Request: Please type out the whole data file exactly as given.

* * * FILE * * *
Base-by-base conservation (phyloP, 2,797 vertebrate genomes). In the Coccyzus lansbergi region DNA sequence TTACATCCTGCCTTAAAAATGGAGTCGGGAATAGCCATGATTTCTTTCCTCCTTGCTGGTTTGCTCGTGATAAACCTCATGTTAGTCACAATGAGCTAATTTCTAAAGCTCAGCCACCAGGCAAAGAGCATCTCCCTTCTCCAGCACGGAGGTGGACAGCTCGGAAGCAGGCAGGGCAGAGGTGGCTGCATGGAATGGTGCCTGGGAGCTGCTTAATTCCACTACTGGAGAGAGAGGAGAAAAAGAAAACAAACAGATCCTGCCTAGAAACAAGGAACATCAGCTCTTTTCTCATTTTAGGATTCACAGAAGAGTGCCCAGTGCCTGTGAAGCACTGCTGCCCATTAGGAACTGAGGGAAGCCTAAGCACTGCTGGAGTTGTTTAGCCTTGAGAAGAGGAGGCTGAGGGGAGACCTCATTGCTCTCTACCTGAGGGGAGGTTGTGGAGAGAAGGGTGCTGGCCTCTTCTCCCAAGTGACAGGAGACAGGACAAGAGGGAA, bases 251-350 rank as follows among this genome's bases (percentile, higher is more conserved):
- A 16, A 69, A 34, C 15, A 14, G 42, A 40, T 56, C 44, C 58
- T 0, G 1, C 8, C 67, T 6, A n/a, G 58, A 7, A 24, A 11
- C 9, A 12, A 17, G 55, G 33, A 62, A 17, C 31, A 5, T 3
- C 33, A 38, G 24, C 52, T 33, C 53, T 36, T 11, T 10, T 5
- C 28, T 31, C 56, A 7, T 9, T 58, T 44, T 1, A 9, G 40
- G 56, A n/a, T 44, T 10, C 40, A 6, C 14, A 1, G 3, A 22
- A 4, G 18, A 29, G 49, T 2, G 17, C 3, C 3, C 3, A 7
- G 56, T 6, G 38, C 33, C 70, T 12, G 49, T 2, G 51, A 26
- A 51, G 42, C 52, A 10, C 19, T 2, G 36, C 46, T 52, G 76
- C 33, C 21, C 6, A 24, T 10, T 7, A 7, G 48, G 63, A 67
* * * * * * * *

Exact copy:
Base-by-base conservation (phyloP, 2,797 vertebrate genomes). In the Coccyzus lansbergi region DNA sequence TTACATCCTGCCTTAAAAATGGAGTCGGGAATAGCCATGATTTCTTTCCTCCTTGCTGGTTTGCTCGTGATAAACCTCATGTTAGTCACAATGAGCTAATTTCTAAAGCTCAGCCACCAGGCAAAGAGCATCTCCCTTCTCCAGCACGGAGGTGGACAGCTCGGAAGCAGGCAGGGCAGAGGTGGCTGCATGGAATGGTGCCTGGGAGCTGCTTAATTCCACTACTGGAGAGAGAGGAGAAAAAGAAAACAAACAGATCCTGCCTAGAAACAAGGAACATCAGCTCTTTTCTCATTTTAGGATTCACAGAAGAGTGCCCAGTGCCTGTGAAGCACTGCTGCCCATTAGGAACTGAGGGAAGCCTAAGCACTGCTGGAGTTGTTTAGCCTTGAGAAGAGGAGGCTGAGGGGAGACCTCATTGCTCTCTACCTGAGGGGAGGTTGTGGAGAGAAGGGTGCTGGCCTCTTCTCCCAAGTGACAGGAGACAGGACAAGAGGGAA, bases 251-350 rank as follows among this genome's bases (percentile, higher is more conserved):
- A 16, A 69, A 34, C 15, A 14, G 42, A 40, T 56, C 44, C 58
- T 0, G 1, C 8, C 67, T 6, A n/a, G 58, A 7, A 24, A 11
- C 9, A 12, A 17, G 55, G 33, A 62, A 17, C 31, A 5, T 3
- C 33, A 38, G 24, C 52, T 33, C 53, T 36, T 11, T 10, T 5
- C 28, T 31, C 56, A 7, T 9, T 58, T 44, T 1, A 9, G 40
- G 56, A n/a, T 44, T 10, C 40, A 6, C 14, A 1, G 3, A 22
- A 4, G 18, A 29, G 49, T 2, G 17, C 3, C 3, C 3, A 7
- G 56, T 6, G 38, C 33, C 70, T 12, G 49, T 2, G 51, A 26
- A 51, G 42, C 52, A 10, C 19, T 2, G 36, C 46, T 52, G 76
- C 33, C 21, C 6, A 24, T 10, T 7, A 7, G 48, G 63, A 67